Political Hay

Immigration Didn’t Doom Romney

Newt Gingrich's attacks were a flop with Florida Hispanic voters.

By 2.2.12

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In Florida, Newt Gingrich ran a Spanish-language ad attacking Mitt Romney as anti-immigrant. Gingrich pulled the ad after being reprimanded by Sen. Marco Rubio. "This kind of language is more than just unfortunate. It's inaccurate, inflammatory, and doesn't belong in this campaign," Rubio told the Miami Herald.

"The truth is that neither of these two men is anti-immigrant," Rubio continued. "Both are pro-legal immigration and both have positive messages that play well in the Hispanic community." But even after Gingrich pulled his ad, he continued the assault.

"I think he's amazingly insensitive to the realities of the immigrant community -- his whole concept of self-deportation. I've not met anyone who thinks it's in touch with reality. People aren't going to self- deport," Gingrich told the Spanish-language network Univision. He said that encouraging illegal immigrants to leave the country voluntarily is an "Obama-level fantasy."

When Romney and Gingrich sparred over illegal immigration at the second Florida debate, the former House speaker accused Romney of wanting to deport grandparents. "Our problem is not 11 million grandmothers," Romney shot back. But some Latino activists sided with Gingrich over Romney and Rubio.

Somos Republicans, a Latino GOP group, issued a tough statement: "Marco Rubio has fallen off of his rocker. Not only does Rubio not support the DREAM Act, he also supports Arizona's harsh anti-immigrant law. Now he is telling Republican 2012 Presidential Candidate Newt Gingrich to pull his ads about Mitt Romney's anti-immigrant positions."

Actual Latino voters -- who accounted for 14 percent of the Florida primary turnout -- rendered a different verdict. Romney won the Hispanic vote with a 54 percent majority. Gingrich came in a distant second at 29 percent. Breaking down the numbers further, Romney beat Gingrich 57 percent to 31 percent among Cuban-Americans and 52 percent to 23 percent among non-Cuban Hispanics.

Just as Gingrich failed to attract a backlash against Romney for supposedly denying kosher foods to Holocaust survivors, he clearly did not elicit a Latino backlash against Romney's views on illegal immigration. Contrary to the apparent beliefs of many candidates and most ethnic activists, Hispanics don't view immigration as their biggest political issue. In fact, the Pew Hispanic Center found registered Latino voters ranked immigration fifth out of seven issues in personal importance.

Among Cuban-Americans, opposition to Fidel Castro's island tyranny has always loomed larger as an issue than immigration. And while Rubio remained neutral, Reps. Ileana Ros-Lehtinen, Mario Diaz-Balart, and Lincoln Diaz-Balart all strongly supported Romney.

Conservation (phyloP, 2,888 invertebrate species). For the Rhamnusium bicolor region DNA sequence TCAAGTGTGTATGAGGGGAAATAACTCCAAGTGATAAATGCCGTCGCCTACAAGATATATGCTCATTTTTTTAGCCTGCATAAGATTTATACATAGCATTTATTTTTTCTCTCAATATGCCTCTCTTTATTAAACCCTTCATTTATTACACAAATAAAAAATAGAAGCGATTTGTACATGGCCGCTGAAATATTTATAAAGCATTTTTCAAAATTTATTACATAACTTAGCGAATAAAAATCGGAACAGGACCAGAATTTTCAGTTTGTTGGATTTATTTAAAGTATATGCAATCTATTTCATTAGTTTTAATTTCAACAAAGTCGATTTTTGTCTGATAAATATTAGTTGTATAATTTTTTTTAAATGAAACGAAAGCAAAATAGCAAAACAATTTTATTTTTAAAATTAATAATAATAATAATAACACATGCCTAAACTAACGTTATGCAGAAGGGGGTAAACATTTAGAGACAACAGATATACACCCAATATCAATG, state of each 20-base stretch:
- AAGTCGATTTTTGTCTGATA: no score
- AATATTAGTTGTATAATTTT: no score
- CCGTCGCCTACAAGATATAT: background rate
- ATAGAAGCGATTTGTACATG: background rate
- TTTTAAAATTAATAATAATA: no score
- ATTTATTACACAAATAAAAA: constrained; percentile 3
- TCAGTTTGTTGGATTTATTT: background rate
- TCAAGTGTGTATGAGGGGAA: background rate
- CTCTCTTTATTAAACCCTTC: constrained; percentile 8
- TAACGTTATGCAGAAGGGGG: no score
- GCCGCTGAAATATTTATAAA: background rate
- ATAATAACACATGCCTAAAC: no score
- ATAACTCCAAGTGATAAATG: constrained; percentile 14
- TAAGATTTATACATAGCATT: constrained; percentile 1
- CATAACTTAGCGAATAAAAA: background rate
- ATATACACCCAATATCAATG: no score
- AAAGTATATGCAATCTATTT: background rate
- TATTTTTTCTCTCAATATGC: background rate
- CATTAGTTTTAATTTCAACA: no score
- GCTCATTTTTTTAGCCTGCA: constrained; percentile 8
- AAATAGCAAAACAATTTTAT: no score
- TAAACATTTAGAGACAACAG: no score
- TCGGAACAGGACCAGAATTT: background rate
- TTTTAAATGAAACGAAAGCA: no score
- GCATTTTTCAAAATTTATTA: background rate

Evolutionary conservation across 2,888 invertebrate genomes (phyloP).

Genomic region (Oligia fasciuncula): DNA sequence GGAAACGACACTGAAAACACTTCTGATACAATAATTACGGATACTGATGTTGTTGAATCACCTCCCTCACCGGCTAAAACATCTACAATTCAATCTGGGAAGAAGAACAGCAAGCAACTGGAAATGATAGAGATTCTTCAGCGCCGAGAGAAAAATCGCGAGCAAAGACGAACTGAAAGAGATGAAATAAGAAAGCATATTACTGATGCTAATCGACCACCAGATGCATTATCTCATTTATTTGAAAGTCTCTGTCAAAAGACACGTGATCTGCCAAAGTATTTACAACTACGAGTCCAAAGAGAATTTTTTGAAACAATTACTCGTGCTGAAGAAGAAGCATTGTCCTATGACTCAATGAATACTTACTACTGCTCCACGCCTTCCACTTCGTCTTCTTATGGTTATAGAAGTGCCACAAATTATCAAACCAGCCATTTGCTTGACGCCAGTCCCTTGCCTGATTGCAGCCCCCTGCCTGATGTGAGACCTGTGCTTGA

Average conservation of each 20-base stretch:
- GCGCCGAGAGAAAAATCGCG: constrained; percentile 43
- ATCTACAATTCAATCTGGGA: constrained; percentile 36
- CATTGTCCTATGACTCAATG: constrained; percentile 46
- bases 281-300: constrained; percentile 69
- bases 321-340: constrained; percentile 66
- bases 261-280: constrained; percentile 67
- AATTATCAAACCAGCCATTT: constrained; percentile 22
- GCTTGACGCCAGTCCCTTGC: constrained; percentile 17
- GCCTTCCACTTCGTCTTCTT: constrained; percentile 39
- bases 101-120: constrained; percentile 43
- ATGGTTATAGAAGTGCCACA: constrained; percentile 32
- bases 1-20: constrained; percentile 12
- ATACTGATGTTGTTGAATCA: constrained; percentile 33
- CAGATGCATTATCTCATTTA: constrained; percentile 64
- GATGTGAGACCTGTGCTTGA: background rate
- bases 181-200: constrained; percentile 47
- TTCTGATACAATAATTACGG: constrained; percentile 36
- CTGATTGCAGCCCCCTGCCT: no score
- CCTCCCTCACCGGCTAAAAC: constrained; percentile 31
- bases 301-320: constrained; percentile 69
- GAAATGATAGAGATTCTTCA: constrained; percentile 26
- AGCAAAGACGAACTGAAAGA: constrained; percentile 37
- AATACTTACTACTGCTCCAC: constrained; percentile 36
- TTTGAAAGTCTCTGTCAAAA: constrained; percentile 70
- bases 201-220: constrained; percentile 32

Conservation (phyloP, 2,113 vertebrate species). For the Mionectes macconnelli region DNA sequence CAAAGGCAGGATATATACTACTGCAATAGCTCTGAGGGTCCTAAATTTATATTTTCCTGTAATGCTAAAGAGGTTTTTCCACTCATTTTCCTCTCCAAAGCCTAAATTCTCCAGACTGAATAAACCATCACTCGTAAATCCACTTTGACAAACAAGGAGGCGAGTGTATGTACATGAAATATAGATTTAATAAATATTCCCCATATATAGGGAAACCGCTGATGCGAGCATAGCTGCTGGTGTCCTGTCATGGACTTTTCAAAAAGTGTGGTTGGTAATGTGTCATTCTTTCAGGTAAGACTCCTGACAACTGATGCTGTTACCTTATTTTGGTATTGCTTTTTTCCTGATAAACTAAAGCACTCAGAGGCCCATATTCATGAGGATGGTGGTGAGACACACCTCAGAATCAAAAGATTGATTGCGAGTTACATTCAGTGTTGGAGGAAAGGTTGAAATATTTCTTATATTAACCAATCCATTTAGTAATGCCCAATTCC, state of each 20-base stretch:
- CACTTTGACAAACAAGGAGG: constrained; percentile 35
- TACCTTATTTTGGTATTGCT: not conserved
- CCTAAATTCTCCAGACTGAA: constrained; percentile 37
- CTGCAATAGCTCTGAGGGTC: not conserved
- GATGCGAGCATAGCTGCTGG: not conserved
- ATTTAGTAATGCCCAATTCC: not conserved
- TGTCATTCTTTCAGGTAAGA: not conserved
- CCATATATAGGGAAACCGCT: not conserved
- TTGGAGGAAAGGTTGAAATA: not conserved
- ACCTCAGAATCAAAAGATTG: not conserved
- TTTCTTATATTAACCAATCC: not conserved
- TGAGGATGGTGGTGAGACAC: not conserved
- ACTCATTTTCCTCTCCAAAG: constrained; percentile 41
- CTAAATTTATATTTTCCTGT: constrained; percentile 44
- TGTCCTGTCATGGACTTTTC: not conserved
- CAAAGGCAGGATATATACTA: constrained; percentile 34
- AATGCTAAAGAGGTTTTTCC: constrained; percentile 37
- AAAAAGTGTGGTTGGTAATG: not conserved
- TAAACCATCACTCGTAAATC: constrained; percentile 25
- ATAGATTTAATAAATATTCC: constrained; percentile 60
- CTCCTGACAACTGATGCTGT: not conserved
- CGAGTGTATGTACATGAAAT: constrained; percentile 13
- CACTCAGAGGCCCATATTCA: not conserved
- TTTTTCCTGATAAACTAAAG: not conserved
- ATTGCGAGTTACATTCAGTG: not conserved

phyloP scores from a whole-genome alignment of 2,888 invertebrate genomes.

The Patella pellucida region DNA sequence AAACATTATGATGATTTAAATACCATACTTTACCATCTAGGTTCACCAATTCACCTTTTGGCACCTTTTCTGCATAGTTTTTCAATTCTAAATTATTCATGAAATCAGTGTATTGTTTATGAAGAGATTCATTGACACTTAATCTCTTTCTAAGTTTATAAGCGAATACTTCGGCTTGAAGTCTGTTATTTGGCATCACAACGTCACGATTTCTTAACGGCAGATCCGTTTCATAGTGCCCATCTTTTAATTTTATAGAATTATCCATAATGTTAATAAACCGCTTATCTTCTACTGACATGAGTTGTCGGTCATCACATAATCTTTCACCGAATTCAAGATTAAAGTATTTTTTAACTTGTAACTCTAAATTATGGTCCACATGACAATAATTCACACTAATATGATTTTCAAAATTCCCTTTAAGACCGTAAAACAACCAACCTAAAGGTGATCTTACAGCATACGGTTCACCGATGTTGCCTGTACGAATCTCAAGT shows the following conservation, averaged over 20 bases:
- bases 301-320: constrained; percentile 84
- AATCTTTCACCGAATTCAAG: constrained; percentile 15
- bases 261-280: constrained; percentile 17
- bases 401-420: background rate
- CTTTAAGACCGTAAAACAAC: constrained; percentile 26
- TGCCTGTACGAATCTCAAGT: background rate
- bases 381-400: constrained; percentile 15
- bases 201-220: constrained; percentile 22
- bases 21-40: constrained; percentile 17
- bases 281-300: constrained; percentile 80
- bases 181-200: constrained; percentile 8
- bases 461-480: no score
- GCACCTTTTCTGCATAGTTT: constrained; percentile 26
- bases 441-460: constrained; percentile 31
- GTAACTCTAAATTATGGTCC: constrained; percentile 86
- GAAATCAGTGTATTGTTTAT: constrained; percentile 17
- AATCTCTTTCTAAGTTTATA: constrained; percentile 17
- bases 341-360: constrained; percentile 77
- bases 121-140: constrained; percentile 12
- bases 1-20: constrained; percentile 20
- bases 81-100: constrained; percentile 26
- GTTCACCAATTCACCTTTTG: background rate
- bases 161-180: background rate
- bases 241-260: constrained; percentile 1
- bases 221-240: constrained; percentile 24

That said, Rubio took an immigration position similar to Romney's during the 2010 midterm elections (much to the consternation of Somos Republicans). That didn't stop Rubio from winning 55 percent of the Latino vote. That was 30 points better than his closest opponent, Republican turncoat Charlie Crist, who took 25 percent. The Democratic nominee carried only 20 percent of Florida Hispanics.

Of course, there may also have been some ambiguity about Romney's position. When it came to dealing with illegal immigrants, Florida Republican voters were divided three ways: 38 percent wanted to let them have a chance to apply for citizenship, 27 percent wanted to let them stay as temporary workers, and 30 percent wanted to deport them. Romney swept all three groups, carrying them by 47 percent, 51 percent, and 49 percent, respectively.

It's not the first time Romney has been all things to all people. But the much-ridiculed self-deportation strategy -- actually attrition through enforcement -- may indeed be a third way on immigration issues. Contrary to Gingrich's assertions, attrition isn't intended to deport grandmothers. The people with the weakest ties to the United States would be the ones to leave first as enforcement dried up the illegal jobs market.

Once the illegal immigrant population is reduced to a manegable level, a number of possible solutions could be debated for those who remained. Even amnesty would be possible, since the enforcement would have sent the message that new arrivals weren't guaranteed legal status.

It may not sound as nifty as involving local draft boards and American Express in the immigration process. But at least it wasn't as repellent to Hispanic Republicans in Florida as Gingrich expected.

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About the Author

W. James Antle III, author of the new book Devouring Freedom: Can Big Government Ever Be Stopped?, is editor of the Daily Caller News Foundation and a senior editor of The American Spectator. You can follow him on Twitter @jimantle.